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The first BFREPA Awards event was an incredible success, with over 120 diners in attendance.
I must thank everyone who helped make the event a resounding success as we start discussions to increase the diner numbers for next year, giving more producers and traders the opportunity to celebrate awarding success to outstanding contributions made over the past year and I congratulate all the winners. The new dinner format is a great chance to network and I urge all producers to reserve their tickets for next years’ event as soon as they are released.
The subsequent Conference was the perfect opportunity to announce two new initiatives.
The NewGen programme aims to help fund the next generation of egg producers. BFREPA will offer grants to help young people working in the sector reach their full potential.
The Food Standards Agency have issued a recall on Dr Zaks barn farmed liquid egg white infected with salmonella. A product sourced in France, and another reminder of why retailers should look to British egg and British egg products. The UK’s salmonella record is second to none.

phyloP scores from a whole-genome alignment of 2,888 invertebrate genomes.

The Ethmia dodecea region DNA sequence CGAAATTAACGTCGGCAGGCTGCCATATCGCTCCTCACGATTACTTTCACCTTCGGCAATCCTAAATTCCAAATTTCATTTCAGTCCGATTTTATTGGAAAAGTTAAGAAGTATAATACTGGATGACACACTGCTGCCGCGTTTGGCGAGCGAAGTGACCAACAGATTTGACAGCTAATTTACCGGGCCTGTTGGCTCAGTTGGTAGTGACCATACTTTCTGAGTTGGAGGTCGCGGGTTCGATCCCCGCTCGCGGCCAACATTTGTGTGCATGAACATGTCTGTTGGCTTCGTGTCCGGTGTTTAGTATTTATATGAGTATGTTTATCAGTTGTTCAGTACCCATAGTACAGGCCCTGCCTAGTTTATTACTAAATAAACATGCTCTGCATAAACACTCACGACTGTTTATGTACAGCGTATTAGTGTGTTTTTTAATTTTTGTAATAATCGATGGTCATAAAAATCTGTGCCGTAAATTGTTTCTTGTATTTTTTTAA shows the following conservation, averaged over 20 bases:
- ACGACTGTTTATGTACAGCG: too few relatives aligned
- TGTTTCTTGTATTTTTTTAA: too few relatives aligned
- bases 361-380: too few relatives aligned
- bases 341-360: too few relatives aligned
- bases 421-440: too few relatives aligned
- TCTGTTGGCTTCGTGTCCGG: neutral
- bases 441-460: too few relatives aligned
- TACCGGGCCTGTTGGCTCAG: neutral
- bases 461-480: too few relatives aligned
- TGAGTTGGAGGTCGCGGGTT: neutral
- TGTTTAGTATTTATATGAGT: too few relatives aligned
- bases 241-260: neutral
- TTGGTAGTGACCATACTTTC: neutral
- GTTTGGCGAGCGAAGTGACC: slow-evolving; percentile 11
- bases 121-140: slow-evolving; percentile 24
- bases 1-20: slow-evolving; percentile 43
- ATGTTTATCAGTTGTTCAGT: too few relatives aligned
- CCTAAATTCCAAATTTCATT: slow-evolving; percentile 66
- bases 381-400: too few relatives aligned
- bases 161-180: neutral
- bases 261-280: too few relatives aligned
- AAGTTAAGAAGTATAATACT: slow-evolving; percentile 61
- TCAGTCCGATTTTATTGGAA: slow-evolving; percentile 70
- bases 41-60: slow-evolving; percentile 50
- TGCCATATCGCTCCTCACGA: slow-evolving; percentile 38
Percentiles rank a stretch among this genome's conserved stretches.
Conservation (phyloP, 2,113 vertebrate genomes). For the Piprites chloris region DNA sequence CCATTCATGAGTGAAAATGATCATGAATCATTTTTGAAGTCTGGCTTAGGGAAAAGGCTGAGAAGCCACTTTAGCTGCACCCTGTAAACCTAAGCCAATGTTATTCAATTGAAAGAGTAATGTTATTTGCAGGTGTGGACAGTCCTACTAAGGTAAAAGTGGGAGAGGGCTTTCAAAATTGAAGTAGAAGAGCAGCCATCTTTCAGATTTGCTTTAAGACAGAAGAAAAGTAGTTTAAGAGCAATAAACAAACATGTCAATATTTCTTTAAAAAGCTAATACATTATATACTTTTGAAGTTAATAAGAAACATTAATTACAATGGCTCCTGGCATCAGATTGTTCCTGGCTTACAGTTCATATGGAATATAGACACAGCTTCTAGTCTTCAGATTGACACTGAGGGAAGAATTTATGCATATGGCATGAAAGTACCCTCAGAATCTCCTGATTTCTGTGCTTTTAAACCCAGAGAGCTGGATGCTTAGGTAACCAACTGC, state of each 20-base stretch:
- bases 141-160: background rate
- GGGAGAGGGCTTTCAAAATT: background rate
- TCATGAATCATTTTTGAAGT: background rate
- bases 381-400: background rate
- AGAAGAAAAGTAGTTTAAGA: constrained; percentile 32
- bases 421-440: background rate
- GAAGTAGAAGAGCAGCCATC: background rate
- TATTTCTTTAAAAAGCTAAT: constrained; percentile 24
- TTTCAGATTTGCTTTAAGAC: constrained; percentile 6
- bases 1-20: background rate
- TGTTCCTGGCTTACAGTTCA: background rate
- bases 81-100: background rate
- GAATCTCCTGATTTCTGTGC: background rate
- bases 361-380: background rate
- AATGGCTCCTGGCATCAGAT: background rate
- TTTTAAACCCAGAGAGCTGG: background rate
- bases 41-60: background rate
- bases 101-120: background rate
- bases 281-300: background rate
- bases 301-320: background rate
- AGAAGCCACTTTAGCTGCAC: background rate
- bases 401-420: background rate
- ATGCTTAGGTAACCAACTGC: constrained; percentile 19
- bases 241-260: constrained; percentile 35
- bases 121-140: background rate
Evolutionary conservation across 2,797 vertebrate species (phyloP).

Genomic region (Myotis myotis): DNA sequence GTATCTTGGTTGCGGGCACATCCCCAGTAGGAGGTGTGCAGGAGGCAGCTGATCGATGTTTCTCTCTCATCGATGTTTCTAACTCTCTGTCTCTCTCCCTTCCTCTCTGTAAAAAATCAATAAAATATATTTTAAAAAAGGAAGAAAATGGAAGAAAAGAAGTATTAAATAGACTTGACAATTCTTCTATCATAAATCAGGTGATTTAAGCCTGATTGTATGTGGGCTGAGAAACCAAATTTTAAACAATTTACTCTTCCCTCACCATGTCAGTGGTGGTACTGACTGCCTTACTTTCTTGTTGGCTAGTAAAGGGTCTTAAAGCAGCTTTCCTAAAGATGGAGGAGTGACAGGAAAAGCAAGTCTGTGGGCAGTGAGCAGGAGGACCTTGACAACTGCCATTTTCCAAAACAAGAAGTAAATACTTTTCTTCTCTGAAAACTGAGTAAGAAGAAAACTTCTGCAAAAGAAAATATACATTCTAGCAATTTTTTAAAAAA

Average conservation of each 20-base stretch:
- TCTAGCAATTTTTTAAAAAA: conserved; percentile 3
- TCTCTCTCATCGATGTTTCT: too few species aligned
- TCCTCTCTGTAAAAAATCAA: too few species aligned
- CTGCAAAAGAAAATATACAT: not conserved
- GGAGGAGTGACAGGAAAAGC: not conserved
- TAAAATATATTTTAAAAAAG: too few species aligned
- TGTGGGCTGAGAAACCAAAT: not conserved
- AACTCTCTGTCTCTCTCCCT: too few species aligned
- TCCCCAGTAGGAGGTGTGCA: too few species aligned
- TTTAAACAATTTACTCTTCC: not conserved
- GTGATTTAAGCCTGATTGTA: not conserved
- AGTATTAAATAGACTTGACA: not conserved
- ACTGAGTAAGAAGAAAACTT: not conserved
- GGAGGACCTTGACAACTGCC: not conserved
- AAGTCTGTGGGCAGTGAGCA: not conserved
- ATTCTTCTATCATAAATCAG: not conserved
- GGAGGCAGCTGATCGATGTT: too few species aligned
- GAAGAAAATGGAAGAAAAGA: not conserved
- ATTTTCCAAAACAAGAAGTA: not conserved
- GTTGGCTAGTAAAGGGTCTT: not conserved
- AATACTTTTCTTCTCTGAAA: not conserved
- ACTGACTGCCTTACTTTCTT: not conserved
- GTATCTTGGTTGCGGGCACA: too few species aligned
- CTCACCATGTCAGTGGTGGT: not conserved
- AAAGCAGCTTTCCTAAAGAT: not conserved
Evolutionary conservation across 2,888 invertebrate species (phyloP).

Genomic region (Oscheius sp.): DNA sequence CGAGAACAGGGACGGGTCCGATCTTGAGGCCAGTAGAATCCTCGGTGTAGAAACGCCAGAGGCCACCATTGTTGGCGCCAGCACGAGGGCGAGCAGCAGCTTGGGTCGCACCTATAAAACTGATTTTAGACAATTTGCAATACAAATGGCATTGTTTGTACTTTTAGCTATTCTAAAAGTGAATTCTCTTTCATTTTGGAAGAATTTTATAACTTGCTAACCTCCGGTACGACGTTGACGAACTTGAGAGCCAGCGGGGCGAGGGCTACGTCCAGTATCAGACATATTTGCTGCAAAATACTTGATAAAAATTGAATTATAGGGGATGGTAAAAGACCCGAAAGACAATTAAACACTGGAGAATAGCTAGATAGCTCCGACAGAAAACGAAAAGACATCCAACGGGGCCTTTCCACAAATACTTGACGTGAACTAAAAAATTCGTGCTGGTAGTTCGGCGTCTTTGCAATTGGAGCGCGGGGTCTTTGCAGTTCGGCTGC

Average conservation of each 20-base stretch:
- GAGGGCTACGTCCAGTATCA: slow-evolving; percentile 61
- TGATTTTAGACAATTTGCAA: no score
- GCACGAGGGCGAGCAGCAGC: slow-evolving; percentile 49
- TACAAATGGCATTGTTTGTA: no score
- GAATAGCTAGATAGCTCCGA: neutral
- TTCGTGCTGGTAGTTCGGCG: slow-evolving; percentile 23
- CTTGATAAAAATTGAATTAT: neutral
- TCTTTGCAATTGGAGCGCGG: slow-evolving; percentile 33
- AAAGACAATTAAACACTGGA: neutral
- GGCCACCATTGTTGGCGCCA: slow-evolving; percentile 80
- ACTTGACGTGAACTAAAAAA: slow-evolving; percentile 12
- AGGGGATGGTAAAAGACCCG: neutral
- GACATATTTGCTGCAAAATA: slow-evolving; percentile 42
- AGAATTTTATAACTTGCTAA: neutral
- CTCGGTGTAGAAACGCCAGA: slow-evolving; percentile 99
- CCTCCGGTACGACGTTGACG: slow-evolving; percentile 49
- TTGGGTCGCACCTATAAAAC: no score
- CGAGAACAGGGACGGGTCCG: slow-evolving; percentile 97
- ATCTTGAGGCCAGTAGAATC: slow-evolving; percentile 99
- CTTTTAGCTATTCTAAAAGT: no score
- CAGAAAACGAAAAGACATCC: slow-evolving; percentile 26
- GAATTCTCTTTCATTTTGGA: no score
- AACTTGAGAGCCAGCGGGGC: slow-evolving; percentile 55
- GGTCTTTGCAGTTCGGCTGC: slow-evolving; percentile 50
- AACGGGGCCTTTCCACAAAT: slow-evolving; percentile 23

This recall and outbreaks reported in this Ranger both in the United States and Australia, should make us pause and reflect on the devastating effect an outbreak can have on an egg farm.
In some respects, and thankfully, not many of us will have had any experience in dealing with an outbreak, and for that reason we do not understand or can even comprehend the processes and regulations we have to follow to return to a disease free status.
The cruel hard facts are that there is over supply, not witnessed by many before, it may come as a shock to new producers experiencing a changing market for the first time. To make matters worse, it comes at a time that supermarket contracts are being negotiated. Some producers have already experienced a cut in prices and some on fixed deals are having to renegotiate.
As we discussed in the last Ranger, BFREPA would discourage any attempt by packers or retailers to alter the base price of producers feed trackers.
Blackdown Hills Westcountry Eggs entering receivership is a reminder of how quickly the tide turns and the serious repercussions for those producers who have to bear the consequences. This was a reasonable sized family business and its downturn is heart breaking for all those concerned. Whilst all their producers have found homes for their eggs on either long term or short-term contracts -ranging from 75 pence to 90 pence – most will not be close to the deal they were on at Blackdown Hills…..